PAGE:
Dem leaders want Bush to automakers

11/8/2008 WASHINGTON House Speaker Nancy Pelosi, D-Calif., and Senate Majority Leader Harry Reid, D-Nev., said in a letter to Treasury Secretary Henry Paulson that the administration should consider expanding the $700 billion bailout to include car companies.

"A healthy automobile manufacturing sector is essential to the restoration of financial market stability, the overall health of our economy, and the livelihood of the automobile sector's work force," they wrote. "The economic downturn and the crisis in our financial markets further imperiled our domestic automobile industry and its workforce."

Reid and Pelosi met separately on Thursday with the leaders of the automobile industry and its top union representative to discuss the financial challenges confronting the industry.

"We left the meetings convinced that our nation's automobile industry -- the heart of our manufacturing sector -- and the jobs of tens of thousands of American workers are at risk," Pelosi and Reid said in their letter.

The request comes as auto companies are bleeding cash and jobs. General Motors Corp. and Ford Motor Co. reported Friday that they spent down their cash reserves by a combined $14.6 billion the past three months. Ford said it would slash more than 2,000 white collar jobs.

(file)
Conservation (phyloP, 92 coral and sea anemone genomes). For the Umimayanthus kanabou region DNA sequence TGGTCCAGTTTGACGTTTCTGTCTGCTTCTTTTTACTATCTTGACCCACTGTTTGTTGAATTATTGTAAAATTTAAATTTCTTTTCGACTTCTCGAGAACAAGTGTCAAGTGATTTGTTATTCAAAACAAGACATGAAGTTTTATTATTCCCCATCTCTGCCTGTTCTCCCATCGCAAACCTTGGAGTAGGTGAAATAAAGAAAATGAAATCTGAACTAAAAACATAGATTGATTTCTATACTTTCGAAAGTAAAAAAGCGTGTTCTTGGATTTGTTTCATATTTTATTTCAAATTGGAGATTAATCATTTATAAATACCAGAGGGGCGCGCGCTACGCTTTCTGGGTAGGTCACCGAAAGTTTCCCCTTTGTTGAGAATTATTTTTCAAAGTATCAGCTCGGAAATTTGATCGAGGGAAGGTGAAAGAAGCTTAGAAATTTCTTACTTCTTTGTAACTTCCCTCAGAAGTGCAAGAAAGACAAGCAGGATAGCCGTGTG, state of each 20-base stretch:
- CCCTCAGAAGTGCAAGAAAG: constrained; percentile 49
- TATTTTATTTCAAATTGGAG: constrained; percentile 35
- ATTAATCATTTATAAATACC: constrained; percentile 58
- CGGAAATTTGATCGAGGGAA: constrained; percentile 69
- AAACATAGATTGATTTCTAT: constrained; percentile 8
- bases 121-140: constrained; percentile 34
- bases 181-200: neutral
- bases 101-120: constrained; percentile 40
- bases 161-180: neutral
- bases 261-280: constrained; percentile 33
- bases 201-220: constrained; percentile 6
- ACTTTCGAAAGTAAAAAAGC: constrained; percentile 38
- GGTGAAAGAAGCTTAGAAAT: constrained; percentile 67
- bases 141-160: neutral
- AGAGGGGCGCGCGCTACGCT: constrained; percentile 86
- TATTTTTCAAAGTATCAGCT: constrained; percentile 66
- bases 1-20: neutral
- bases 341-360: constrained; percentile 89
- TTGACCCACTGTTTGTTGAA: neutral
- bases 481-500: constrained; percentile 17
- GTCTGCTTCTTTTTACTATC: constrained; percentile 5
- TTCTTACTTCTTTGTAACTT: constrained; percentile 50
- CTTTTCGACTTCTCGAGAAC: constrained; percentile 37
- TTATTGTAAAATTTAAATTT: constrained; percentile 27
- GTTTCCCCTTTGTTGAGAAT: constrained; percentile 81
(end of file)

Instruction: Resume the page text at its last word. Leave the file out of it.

President-elect Obama said Friday his transition team would explore policy options to help the auto industry. Obama's economic transition team includes two allies of the U.S. auto industry -- Michigan Gov. Jennifer Granholm and former Rep. David Bonior, D-Mich.

Automakers already want an additional $50 billion in loans from Congress to help them survive tough economic conditions and pay for health care obligations for retirees. The companies are seeking the loans as part of an economic aid plan that is now more likely to come together early next year rather than in a postelection session of Congress this month. The $50 billion would be in addition to the $25 billion in loans that Congress passed in September to help retool auto plants to build more fuel-efficient vehicles.

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